All of these top selling house plans have 3 bedrooms and 2 or 2.
Let's talk about size in home design. The topic is prompted by a new US Census report on the Characteristics of New Single Family Houses Completed,
which shows that in 2016 most new homes had 3 or 4 bedrooms and 2 or 2.5 baths; and that just over half ranged from 1,400 to 2,399 sq. ft.
The median size of a new home built in 2016 was 2,422 sq. ft. Is a 3 bedroom 2.5 bath house of around 2,000 sq. ft. large or small? Of course it all depends! But our sales figures seem to be right on the mark -- as you will see! (Clockwise from top left: Plan 120-162
; Plan 430-157
; Plan 454-13
; Plan 479-4
; and Plan 434-17
Our understanding of what a typical house should contain has changed. Consider Gothic Revival cottages of the 19th century — like the one in Eldon, Iowa made famous by the painter Grant Wood — when clients had pitchforks, and
a small house meant two or maybe three bed chambers and no bathroom
in well under 1,000 square feet, or Craftsman style bungalows of the early 1900s, when middle class commuter suburbs burgeoned and pitchforks gave way to briefcases, and one bathroom per house became the general rule (photo courtesy State Historical Society of Iowa, painting image courtesy Art Institute of Chicago).
Larger small houses of the 1920s might have had three or four bedrooms but only one bathroom and perhaps a powder room in roughly 1,600 sq. ft. A profusion of plan books like this one by Los Angeles architect Paul
Williams targeting the small home appeared right after World War II. In the early 1950s popular designer/developer Cliff May compressed the sprawling ranch house concept into his Low-Cost Ranch House idea, which was typically 3 bedrooms and 2 bathrooms in 1,675 sq. ft. See how the carport storage
wall and the planter define the entry, and how living room and breakfast area open to the courtyard. The galley kitchen is still somewhat removed from the main living space but opens easily to the breakfast area. The master bath is minimal, with just one vanity. The design was simple, contemporary, and incorporated outdoor space to create a feeling of spaciousness. These and similar modern ranch house plans took off, helping to shape post war suburban America. Architectural historian Sally Woodbridge traces this evolution during the 1950s and 1960s in her insightful essay: "From the Large Small House to the Large Large House."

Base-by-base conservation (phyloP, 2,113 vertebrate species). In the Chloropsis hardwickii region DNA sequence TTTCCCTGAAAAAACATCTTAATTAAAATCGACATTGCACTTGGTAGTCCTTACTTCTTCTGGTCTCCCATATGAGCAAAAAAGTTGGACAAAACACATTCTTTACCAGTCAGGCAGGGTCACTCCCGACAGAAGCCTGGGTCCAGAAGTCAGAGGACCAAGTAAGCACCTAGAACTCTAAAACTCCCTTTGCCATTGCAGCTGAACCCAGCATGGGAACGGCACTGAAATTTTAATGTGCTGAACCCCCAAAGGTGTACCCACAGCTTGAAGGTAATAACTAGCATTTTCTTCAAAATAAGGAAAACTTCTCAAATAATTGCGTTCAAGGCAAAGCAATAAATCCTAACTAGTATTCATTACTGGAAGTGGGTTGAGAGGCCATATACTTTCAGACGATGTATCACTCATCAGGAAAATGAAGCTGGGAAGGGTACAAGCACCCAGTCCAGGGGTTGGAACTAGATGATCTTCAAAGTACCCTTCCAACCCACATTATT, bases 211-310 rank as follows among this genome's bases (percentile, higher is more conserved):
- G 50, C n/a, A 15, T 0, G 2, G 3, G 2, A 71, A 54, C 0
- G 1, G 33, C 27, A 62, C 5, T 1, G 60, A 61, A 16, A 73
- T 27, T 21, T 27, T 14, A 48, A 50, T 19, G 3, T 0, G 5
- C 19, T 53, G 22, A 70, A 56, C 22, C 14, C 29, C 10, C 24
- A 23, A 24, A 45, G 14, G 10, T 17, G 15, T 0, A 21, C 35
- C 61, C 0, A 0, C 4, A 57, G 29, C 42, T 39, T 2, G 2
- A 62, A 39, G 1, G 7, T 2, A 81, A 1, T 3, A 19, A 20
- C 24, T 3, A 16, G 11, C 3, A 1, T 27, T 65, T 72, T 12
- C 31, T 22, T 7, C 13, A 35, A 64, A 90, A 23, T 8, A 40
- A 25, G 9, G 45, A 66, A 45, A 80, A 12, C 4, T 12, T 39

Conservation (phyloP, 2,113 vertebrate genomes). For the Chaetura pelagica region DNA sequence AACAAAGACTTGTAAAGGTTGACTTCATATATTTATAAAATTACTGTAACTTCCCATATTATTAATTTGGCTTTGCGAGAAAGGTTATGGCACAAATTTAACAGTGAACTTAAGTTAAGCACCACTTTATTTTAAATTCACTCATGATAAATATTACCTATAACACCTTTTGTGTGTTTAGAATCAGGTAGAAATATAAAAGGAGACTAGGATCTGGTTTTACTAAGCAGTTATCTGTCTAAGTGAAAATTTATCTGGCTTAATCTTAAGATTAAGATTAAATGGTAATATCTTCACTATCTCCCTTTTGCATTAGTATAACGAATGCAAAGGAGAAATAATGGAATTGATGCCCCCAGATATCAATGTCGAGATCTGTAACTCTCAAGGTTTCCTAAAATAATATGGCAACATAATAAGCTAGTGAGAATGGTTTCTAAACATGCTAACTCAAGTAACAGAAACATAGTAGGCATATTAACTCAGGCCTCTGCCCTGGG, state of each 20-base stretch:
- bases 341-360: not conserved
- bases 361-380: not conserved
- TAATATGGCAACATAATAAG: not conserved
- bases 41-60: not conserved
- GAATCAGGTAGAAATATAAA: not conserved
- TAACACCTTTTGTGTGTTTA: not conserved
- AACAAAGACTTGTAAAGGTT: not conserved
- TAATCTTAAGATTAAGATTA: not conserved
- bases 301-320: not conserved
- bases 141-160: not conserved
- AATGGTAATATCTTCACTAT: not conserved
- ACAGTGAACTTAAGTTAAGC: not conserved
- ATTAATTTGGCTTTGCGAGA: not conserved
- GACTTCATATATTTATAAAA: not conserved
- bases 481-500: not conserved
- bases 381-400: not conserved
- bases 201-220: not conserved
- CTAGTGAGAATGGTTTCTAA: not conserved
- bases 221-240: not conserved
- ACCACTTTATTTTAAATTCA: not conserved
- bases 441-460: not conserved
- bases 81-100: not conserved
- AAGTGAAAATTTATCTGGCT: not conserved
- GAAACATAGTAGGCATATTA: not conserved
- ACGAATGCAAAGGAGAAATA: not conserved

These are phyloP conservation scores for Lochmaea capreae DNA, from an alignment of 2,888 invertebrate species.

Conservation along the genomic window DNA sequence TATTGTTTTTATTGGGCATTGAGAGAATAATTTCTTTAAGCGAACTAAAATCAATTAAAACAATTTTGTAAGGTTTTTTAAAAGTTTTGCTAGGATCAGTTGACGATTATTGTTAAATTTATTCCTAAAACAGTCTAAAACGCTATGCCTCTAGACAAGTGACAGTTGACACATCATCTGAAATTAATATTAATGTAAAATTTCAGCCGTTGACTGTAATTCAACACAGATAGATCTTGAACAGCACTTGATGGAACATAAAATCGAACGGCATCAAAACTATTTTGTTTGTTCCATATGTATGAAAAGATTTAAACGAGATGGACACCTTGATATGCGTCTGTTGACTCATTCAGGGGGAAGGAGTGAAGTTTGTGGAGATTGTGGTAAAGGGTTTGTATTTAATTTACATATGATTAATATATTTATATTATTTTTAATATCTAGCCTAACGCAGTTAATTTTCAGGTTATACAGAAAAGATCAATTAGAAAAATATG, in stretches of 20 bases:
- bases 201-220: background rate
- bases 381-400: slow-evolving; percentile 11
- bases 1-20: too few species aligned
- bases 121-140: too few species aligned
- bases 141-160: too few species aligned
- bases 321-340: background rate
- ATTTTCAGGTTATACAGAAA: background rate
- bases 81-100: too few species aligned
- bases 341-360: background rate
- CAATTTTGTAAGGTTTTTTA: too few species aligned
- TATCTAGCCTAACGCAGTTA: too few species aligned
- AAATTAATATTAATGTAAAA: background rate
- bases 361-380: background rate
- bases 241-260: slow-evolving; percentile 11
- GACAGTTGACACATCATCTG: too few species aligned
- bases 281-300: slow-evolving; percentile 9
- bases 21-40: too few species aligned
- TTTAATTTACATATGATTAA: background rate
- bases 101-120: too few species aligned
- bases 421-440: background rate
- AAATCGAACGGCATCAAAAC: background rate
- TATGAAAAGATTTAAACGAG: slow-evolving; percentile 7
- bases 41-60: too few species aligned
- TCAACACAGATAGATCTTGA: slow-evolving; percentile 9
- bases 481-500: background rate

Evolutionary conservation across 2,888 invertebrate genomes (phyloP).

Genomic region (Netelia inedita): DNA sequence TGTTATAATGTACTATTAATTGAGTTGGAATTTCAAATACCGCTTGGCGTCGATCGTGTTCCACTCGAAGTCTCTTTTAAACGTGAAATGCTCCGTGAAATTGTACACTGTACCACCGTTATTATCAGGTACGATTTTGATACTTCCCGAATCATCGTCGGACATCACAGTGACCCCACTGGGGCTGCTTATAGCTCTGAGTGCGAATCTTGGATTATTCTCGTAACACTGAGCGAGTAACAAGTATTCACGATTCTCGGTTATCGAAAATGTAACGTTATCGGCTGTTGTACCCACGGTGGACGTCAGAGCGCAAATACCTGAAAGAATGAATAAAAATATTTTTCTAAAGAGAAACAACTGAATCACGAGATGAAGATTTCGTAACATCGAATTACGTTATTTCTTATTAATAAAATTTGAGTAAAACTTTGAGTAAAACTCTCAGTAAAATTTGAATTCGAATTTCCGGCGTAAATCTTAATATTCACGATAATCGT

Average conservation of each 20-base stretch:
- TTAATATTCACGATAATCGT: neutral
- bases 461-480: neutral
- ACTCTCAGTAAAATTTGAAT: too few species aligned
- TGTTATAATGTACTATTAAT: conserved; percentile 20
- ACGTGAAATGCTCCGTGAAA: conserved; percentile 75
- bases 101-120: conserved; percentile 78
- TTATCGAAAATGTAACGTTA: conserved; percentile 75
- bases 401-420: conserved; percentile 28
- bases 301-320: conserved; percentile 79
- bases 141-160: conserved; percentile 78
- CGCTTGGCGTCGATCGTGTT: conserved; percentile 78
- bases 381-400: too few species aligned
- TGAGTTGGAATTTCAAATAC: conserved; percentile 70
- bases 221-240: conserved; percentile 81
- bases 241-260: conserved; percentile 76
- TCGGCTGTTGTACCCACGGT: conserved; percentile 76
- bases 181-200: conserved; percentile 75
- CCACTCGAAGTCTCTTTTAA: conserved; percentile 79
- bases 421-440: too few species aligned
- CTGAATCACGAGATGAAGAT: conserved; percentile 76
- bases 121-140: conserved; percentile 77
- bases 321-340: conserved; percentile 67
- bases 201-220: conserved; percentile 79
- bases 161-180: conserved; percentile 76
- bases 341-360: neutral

In the 1970s, 80s and 90s, rising land costs and higher expectations – i.e. more bathrooms, double vanities, three car garages — led to smaller lot sizes and the need to maximize space by building two story plans packed with amenities. A burgeoning interest in luxury amenities, fueled by expanding credit, led to the over-built McMansion phenomenon we all know. Lots shrank and houses grew. According to census data the average American home grew from 1,660 sq. ft. in 1973 to 2,392 sq. ft. in 2010. Median size grew from 1,525 sq. ft. to 2,169 sq. ft. during the same period.
Which brings me to what house plans are currently most popular, like one story Plan 430-160, which is the top seller so far this month. The 2,282 sq. ft. Farmhouse style design has 3 bedrooms, 2.5 baths in a split layout, with a curb-appealing
wide front porch as well as an 8 foot-deep porch running along the back, with room for sitting and outdoor dining near the great room. Note the difference with the 1950s Cliff May design: double vanities in the master bath, large walk-in closet, 2-car garage, Jack-and-Jill bath, spacious island kitchen that's part of the great room and not off to one side. As you can see, there are many more amenities in this plan and yet the heated space is only 600 square feet larger than the Cliff May design. It's somewhat under the median size for today's house and packs a lot of living -- no wonder it's such a popular plan! I would characterize this type of plan as fairly typical for today.
Another design that has sold well this month is one story Contemporary Plan 924-4, which has 3 bedroom 2.5 bath in 2,116 square feet.
The great room opens to a wrap-around veranda and deck. It's another split layout with two-car garage. The
great room flanked by a spacious island kitchen on one side and a flexible home office on the other. Again, it's quite a bit under today's median house size.
These are not what I would call small houses -- which I would define as under 1,000 square feet -- but they are also not large houses. And yet they have a lot to offer, and the way they incorporate sheltered outdoor space lets them live even larger than they are. For many they are "just right."